Leaf out time is a widely used indicator of climate change and represents a critical transition point of annual seasonality in most temperate ecosystems. We compared three sources of data to determine the effect of spring temperature on tree leaf out: field observations, remotely sensed satellite data, and experimental warming. All three methods recorded earlier leaf out with warmer spring temperatures. However, leaf out timing was more than twice as sensitive to temperature in the field study (advancing at a rate of 6.1 days/°C), as under experimental warming (2.1 days/°C), with remote sensing intermediate (3.7 days/°C). Researchers need to be aware of the currently unexplained differences among methodologies when using phenological data to parameterize or benchmark models that represent ecosystem processes. The mechanisms behind these discrepancies must be better understood if we are to confidently predict responses of leaf out timing to future climates.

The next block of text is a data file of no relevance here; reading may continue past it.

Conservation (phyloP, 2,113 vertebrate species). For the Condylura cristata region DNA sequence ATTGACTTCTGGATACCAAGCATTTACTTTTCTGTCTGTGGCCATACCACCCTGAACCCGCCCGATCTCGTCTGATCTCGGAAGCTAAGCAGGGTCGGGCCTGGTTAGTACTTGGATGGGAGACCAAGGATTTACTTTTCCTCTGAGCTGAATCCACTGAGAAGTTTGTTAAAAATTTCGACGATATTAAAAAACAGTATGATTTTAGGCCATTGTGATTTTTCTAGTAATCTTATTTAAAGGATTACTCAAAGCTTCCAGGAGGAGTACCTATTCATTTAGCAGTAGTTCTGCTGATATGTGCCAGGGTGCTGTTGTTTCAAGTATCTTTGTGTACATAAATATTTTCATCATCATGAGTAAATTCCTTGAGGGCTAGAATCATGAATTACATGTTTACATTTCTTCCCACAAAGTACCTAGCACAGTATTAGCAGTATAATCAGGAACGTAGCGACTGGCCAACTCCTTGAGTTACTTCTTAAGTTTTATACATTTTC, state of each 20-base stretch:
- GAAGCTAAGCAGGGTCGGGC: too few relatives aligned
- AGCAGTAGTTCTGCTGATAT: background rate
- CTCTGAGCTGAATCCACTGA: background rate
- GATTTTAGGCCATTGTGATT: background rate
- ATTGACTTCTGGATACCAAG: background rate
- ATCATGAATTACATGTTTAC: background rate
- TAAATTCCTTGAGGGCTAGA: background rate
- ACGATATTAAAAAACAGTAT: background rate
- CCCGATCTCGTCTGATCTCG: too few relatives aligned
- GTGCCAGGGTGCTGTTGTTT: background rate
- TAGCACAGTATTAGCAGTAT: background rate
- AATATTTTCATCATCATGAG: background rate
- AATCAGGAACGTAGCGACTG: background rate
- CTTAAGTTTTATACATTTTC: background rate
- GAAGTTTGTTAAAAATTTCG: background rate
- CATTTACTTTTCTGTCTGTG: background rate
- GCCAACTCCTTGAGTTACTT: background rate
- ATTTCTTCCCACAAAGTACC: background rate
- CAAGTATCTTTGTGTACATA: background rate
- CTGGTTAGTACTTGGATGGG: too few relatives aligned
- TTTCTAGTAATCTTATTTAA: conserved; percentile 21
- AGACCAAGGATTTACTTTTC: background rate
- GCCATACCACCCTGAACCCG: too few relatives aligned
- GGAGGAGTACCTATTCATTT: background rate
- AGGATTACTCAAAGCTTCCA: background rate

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Funding came from Boston University; Purdue University; University of Massachusetts, Boston; National Aeronautic and Space Administration (NASA) MODIS NNX11AD58G; the National Science Foundation (DEB-0546670); and the United States Department of Energy’s Office of Science (Biological and Environmental Research), through the Northeastern Regional Center of the National Institute for Climate Change Research. C. Goranson and H. Emery provided technical support at BACE. A. Miller-Rushing, I. Ibanez, E. Wolkovich, and P. Templer provided comments. We would like to thank several anonymous reviewers for their helpful comments.
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Polgar, C.A., Primack, R.B., Dukes, J.S. et al. Tree leaf out response to temperature: comparing field observations, remote sensing, and a warming experiment. Int J Biometeorol 58, 1251–1257 (2014). https://doi.org/10.1007/s00484-013-0718-z
- Remote sensing
- Climate change
- Experimental warming
- Boston-Area Climate Experiment